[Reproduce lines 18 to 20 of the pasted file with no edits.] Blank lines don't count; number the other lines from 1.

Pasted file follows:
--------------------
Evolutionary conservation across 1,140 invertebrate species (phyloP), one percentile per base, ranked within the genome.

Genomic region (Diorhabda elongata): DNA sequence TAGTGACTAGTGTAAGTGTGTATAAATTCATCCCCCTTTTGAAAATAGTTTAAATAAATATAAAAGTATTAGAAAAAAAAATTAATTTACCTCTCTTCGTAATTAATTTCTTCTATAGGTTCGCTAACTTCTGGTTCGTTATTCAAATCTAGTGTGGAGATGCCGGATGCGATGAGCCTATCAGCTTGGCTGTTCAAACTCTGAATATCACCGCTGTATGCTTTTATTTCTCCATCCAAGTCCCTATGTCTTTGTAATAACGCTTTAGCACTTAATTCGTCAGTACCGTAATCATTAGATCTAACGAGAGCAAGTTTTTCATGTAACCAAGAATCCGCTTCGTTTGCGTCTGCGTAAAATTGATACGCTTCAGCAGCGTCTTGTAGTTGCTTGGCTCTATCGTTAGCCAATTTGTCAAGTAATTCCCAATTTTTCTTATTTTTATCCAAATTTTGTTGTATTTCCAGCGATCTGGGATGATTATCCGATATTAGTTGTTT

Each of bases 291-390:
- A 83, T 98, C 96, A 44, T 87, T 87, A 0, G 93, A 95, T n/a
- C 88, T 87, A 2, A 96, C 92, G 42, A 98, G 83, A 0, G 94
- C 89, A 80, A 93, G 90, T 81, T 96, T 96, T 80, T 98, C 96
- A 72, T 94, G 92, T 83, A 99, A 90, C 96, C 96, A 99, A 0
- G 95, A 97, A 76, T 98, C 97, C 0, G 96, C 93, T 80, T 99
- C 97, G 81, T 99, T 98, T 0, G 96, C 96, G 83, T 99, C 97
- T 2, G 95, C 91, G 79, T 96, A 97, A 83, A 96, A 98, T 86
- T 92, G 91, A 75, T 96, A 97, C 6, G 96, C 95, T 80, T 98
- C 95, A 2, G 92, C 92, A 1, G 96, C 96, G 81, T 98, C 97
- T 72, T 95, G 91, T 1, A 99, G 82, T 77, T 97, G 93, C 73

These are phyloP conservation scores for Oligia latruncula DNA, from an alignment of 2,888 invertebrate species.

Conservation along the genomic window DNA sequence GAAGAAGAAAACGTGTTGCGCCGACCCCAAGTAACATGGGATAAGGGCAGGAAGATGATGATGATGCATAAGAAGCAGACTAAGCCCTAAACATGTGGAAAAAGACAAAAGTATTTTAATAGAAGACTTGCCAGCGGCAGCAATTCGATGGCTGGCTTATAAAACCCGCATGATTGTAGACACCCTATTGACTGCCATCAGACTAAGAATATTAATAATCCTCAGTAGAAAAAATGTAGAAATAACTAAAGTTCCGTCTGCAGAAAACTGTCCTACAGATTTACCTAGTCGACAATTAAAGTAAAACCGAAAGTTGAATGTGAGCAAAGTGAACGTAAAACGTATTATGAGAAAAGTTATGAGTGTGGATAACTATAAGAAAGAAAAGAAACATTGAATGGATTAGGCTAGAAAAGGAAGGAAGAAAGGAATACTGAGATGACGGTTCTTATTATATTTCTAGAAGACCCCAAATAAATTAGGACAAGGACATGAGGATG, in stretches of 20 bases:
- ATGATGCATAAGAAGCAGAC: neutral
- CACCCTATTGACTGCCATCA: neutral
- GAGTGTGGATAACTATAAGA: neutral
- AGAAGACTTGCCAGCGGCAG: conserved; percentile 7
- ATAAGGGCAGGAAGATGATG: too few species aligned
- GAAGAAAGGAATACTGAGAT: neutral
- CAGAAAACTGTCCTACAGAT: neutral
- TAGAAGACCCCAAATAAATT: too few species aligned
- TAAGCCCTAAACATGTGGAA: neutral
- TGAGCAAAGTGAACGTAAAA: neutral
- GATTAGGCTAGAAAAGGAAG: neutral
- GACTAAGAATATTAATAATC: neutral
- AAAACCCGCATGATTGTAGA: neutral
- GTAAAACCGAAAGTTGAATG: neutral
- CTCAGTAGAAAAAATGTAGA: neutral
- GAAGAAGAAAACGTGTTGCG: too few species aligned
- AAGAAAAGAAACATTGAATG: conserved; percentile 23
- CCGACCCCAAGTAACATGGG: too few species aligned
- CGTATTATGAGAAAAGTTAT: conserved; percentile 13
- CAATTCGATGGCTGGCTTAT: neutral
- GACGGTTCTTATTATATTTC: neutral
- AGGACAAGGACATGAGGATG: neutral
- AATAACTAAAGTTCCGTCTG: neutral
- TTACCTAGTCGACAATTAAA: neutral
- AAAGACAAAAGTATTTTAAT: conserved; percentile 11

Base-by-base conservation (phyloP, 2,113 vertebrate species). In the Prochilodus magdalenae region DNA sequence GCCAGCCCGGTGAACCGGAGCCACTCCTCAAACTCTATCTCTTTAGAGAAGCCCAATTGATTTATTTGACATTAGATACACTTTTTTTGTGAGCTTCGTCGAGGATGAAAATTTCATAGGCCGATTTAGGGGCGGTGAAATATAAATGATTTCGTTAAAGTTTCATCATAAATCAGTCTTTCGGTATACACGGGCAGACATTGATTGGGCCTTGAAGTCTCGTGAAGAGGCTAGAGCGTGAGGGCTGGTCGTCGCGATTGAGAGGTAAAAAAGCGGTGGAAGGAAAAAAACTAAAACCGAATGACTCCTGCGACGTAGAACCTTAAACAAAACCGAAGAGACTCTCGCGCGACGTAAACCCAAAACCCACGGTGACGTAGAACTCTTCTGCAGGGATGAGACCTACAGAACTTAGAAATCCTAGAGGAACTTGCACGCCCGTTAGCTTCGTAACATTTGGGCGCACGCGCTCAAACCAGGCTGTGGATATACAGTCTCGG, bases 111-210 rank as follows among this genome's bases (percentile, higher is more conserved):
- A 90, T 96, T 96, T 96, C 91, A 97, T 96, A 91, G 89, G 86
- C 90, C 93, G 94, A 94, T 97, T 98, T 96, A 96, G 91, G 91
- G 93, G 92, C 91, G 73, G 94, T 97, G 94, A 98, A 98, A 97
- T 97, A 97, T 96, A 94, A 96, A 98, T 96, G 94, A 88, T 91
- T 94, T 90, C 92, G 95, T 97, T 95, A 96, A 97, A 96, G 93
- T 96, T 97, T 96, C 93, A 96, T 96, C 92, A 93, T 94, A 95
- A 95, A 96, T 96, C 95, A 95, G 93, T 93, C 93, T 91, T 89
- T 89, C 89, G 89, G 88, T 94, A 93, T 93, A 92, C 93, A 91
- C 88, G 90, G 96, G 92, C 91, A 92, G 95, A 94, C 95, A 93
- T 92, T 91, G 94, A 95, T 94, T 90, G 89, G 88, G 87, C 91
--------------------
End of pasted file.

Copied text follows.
- GAGTGTGGATAACTATAAGA: neutral
- AGAAGACTTGCCAGCGGCAG: conserved; percentile 7
- ATAAGGGCAGGAAGATGATG: too few species aligned